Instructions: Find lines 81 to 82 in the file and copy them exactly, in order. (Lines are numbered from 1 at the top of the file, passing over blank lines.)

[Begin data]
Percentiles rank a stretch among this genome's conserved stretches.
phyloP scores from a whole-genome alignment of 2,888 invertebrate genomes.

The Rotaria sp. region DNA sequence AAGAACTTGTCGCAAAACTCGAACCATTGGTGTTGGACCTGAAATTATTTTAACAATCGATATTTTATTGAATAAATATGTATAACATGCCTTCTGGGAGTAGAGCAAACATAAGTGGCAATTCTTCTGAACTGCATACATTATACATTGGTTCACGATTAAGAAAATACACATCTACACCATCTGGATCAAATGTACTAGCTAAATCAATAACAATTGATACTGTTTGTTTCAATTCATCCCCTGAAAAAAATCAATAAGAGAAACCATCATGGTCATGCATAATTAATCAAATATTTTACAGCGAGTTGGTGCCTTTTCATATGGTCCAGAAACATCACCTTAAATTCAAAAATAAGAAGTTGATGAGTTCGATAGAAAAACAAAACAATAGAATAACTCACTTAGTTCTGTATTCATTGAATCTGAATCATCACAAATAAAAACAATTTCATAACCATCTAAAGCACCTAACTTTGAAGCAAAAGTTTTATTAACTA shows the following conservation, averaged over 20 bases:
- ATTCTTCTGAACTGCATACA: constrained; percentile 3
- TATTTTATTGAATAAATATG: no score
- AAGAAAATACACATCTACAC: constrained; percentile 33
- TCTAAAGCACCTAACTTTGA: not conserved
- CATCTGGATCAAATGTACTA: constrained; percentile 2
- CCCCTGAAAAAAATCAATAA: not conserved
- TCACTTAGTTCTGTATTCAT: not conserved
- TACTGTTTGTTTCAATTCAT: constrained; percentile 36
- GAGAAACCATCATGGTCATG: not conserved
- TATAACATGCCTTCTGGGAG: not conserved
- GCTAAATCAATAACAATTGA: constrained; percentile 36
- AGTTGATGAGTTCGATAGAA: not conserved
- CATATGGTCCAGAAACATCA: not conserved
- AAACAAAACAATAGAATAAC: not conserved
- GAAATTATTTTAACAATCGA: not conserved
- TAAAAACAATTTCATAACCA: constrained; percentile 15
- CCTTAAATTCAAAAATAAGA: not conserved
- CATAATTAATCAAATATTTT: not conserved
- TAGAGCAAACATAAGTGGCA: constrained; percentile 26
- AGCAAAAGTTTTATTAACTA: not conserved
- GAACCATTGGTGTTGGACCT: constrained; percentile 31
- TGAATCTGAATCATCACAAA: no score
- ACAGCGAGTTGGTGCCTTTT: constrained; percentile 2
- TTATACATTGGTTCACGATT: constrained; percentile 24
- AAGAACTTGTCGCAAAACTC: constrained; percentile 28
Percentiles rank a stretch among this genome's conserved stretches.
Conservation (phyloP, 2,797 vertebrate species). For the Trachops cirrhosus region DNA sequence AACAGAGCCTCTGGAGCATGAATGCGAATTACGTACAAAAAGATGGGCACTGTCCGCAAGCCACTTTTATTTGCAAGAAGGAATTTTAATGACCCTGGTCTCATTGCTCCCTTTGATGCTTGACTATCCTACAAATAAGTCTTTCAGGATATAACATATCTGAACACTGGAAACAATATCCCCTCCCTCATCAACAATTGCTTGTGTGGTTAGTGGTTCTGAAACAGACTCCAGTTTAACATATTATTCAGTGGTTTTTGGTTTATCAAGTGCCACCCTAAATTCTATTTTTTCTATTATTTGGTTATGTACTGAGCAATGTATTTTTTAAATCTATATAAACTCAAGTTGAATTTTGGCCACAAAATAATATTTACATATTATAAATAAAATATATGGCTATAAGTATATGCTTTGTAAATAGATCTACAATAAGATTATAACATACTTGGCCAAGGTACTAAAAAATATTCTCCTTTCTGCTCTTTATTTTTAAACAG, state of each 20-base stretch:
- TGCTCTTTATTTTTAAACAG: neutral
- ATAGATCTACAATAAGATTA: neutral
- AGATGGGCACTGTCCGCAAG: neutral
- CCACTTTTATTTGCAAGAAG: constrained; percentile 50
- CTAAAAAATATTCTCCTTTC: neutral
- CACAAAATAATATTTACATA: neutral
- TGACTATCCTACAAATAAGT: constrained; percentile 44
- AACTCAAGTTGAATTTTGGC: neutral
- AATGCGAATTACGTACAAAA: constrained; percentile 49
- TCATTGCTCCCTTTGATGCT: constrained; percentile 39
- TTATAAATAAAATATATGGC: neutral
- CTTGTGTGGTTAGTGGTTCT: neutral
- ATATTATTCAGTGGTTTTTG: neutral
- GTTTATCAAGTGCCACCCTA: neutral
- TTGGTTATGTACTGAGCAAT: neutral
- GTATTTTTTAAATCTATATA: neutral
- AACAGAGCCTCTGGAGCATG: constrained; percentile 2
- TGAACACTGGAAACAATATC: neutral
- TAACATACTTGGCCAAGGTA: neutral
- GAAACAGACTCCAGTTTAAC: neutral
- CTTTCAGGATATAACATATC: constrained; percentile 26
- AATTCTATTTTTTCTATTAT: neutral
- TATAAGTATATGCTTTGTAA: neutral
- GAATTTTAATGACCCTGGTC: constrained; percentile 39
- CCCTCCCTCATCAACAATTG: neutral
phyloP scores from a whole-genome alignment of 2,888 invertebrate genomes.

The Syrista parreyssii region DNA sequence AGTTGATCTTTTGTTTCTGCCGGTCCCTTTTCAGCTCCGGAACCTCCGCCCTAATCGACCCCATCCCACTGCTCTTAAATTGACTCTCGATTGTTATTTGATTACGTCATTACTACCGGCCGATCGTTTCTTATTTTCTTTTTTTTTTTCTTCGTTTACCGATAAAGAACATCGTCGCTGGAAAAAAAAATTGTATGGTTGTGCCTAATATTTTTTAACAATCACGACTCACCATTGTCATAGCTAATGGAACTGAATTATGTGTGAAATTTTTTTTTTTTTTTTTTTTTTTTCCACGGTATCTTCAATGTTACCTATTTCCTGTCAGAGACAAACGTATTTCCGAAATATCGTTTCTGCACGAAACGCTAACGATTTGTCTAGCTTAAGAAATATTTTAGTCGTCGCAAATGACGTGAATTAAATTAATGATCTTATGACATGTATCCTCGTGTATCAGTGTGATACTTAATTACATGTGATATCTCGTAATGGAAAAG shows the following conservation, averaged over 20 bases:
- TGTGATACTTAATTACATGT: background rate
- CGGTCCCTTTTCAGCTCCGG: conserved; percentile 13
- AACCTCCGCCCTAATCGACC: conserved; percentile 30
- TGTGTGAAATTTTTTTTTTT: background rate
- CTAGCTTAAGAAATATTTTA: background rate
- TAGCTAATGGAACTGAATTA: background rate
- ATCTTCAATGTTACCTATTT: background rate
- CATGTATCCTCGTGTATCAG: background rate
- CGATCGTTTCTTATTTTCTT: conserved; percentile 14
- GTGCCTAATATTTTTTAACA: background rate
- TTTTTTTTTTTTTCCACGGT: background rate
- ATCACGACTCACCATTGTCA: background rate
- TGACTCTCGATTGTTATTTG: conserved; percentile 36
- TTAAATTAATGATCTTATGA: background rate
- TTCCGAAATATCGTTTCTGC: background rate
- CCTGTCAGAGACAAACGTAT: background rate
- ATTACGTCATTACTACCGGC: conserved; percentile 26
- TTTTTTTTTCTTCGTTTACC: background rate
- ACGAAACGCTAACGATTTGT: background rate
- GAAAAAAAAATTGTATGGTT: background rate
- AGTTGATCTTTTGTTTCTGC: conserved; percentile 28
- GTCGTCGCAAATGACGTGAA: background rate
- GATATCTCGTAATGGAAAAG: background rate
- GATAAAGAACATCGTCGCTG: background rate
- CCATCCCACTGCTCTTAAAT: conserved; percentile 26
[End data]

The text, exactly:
- GATAAAGAACATCGTCGCTG: background rate
- CCATCCCACTGCTCTTAAAT: conserved; percentile 26